What will your training role be in the future?

Monday, February 13, 2012

After TechKnowledge 2012, I was inspired to think again about the role that learning and development professionals can look forward to in the future. For those who remain flexible and partake in continuous learning, I think the 21st century will be filled with exciting opportunities.

With cultural shifts slipping into the workplace, technologies changing at rapid speed, and an improved understanding of how adults learn, it's not surprising that many in our field are wondering what their training-related job might look like in the future.

One thing seems nearly certain - as time passes, the role of the training professional and instructional designer will be transformed. This is why various titles for our new role are being suggested, such as "Learning Experience Designer" and "Learning Architect" (see review of Clive Shepherd's book, The New Learning Architect).


There are many ways to imagine what will happen based on what is occurring today. One way to organize our thoughts about the future of the training and development professional is to think in terms of four roles that are based on how people learn, create, network, and collaborate. It seems feasible that all future roles could be based on this type of understanding, as represented in the diagram below.

Possible future roles of the Learning and Development professional.
Start with the core and work outward.

Each role defined here moves progressively further away from the traditional course design role. Perhaps the individual Learning and Development (L & D) professional will fulfill several of these roles simultaneously.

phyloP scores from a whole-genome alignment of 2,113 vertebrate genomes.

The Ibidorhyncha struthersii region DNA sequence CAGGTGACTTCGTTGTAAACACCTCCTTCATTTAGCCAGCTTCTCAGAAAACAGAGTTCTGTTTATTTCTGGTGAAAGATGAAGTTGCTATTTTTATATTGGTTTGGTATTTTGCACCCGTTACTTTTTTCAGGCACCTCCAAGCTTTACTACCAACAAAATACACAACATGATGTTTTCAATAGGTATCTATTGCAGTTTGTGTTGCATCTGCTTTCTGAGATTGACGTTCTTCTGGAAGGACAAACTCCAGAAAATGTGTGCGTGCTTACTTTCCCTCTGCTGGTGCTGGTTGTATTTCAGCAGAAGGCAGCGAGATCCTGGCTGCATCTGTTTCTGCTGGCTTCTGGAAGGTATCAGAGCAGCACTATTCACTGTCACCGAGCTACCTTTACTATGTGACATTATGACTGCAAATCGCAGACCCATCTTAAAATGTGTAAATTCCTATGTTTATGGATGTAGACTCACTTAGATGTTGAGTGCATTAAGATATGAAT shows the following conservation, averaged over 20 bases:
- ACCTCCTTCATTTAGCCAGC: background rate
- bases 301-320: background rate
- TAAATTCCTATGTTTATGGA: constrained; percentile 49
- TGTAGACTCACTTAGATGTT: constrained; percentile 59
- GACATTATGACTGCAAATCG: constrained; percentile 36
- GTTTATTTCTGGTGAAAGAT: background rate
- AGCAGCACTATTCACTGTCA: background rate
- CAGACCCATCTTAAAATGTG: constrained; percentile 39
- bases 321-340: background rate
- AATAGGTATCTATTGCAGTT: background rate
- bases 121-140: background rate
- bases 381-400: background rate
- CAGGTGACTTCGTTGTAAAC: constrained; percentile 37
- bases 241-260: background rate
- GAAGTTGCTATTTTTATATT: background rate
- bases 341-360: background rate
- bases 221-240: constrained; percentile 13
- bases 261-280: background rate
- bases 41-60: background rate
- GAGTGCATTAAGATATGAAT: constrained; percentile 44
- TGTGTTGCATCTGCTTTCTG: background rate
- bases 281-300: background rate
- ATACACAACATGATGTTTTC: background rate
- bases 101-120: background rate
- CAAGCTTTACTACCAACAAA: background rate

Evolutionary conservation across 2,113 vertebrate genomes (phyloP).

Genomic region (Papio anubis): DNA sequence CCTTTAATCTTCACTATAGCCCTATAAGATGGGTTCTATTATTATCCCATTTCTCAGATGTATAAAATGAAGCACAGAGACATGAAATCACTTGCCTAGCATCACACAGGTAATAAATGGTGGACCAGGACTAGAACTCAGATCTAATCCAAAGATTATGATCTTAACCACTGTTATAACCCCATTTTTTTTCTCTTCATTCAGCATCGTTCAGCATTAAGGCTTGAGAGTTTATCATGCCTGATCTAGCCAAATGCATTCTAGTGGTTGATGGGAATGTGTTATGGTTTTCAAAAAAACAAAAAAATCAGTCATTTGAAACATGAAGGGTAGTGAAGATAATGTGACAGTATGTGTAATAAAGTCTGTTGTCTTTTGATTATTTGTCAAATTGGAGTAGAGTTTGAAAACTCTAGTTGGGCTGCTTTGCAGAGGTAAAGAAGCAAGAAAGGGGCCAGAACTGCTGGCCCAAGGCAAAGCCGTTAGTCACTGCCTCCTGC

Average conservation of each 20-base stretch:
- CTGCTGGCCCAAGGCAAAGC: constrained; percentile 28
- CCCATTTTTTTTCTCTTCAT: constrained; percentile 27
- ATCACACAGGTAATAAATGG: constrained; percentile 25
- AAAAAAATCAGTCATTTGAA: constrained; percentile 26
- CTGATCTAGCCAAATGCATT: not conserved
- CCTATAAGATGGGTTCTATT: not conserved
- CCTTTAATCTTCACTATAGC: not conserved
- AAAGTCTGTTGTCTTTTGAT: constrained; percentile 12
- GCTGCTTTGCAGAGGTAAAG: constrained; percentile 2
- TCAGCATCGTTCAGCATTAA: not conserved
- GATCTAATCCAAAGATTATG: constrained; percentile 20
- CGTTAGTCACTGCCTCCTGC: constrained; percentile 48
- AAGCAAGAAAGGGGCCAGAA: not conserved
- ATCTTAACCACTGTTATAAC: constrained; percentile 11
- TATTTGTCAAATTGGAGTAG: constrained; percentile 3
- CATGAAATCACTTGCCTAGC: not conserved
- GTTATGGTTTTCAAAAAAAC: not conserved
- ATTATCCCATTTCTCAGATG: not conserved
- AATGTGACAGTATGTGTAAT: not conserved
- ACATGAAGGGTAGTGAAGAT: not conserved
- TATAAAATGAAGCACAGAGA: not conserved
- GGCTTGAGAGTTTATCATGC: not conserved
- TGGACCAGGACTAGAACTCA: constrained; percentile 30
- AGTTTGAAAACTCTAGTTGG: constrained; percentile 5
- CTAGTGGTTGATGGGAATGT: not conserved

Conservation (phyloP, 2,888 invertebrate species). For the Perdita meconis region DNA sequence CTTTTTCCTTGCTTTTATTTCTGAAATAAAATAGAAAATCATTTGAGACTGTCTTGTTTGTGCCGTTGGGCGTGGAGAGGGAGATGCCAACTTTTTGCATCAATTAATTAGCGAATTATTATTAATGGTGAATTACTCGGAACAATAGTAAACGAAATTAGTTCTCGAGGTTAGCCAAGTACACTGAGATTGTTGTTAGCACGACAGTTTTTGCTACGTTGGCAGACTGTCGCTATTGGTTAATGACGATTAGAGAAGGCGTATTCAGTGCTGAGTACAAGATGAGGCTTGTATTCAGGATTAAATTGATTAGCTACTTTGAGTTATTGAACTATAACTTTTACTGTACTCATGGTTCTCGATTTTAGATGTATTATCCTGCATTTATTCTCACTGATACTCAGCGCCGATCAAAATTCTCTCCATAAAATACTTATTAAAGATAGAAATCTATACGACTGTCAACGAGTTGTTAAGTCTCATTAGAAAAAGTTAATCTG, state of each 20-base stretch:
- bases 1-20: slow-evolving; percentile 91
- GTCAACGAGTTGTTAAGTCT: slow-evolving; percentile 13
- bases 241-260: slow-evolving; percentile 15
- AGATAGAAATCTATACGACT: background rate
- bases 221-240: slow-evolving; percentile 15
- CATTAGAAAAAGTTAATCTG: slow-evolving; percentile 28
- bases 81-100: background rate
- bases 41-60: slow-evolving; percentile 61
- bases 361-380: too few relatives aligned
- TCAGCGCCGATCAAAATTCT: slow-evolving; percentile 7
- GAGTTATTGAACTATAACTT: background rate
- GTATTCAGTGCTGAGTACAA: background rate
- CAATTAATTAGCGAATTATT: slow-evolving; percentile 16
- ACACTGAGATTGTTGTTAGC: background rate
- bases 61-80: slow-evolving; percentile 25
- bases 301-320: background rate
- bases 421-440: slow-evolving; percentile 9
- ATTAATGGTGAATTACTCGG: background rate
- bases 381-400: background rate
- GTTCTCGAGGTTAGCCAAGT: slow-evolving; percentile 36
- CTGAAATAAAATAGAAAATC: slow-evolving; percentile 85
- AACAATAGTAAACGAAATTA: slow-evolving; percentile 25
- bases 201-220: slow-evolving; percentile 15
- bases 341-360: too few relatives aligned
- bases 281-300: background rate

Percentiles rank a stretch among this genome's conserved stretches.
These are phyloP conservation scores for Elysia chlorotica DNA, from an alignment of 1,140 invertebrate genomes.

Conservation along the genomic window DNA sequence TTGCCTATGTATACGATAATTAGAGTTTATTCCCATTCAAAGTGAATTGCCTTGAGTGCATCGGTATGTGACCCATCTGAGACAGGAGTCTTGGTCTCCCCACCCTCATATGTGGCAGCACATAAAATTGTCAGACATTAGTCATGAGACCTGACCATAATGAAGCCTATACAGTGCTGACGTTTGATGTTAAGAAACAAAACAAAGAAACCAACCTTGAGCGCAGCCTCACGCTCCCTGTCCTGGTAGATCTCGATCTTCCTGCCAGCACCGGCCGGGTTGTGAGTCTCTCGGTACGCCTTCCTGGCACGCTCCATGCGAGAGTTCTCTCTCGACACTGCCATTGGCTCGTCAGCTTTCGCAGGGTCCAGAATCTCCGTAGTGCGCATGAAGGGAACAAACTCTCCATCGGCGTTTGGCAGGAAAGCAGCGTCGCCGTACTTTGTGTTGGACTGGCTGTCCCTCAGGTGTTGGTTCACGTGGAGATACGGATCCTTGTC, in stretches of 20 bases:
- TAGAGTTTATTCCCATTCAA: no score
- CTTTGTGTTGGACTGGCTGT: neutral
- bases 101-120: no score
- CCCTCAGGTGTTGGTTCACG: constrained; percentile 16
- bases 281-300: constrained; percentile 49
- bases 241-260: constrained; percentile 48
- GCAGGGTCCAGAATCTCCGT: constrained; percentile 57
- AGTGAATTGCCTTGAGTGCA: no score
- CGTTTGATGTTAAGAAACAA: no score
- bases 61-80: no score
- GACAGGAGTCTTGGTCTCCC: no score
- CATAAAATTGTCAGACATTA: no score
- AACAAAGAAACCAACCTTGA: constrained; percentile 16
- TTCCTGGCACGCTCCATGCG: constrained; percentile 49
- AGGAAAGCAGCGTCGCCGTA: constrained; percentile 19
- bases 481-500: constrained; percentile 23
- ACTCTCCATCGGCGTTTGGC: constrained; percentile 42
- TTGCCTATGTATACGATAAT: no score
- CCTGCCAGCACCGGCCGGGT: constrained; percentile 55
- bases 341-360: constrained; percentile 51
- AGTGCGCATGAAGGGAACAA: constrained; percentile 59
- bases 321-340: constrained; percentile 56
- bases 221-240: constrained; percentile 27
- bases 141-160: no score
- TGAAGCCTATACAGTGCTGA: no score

1. Design and Create Courses: This is currently the most well-used role in the L&D repertoire. It involves using a systematic process to design and develop (and sometimes teach) courses and supplementary materials, such as performance support tools, for a specific workforce. The range of methodologies for doing should continue to expand. Using anything from the ADDIE model and it's many adaptations, to Thiagi's Four Door Model to Rapid eLearning development, there are many organizations who will continue to require courses for compliance, new hire and other types of structured training.
  2. Enable Learning: In this role, the L&D professional provides opportunities for a motivated workforce to learn and grow. These opportunities may be structured or unstructured, but they need not be tracked and have a certain informality and free flow to them. For example, setting up communities of practice, putting on special events with experts and teaching interested employees about enterprise collaboration tools are all ways to enable learning.
  3. Support Learning: In this more learner-centric approach, employees choose how and when they need to learn, dependent on their job tasks and interests. They may use the L&D professional as a resource for getting the on-demand information and training to meet their personal needs. For example, an L&D professional could moderate an online community, work with IT to design a social network or ensure there are no obstacles in the way of employee's creating their own Personal Learning Environments.
  4. Be a Change Agent for Development: In this role, the L&D professional envisions and champions critical transformations that are necessary for an organization to move forward. Savvy L&D professionals will be able to see where obstacles exist and provide insight and leadership for implementing innovative solutions, particularly as they affect professional development.

What do you think the future role of the training professional will be?
Connie Malamed(@elearningcoach)publishes The eLearning Coach, a website with articles, resources, reviews and tips for learning professionals. She is the author of Visual Language for Designers and the Instructional Design Guru iPhone app.

About the Author
Connie Malamed consults, speaks and writes in the fields of online learning, visual communication and information design. She has a Masters Degree in Instructional Technology and a background in Visual Arts. She helps organizations produce a wide range of content, from eLearning courses to websites to information graphics. Connie is the author of two books: Visual Design Solutions and Visual Language for Designers. You can find more about her at and
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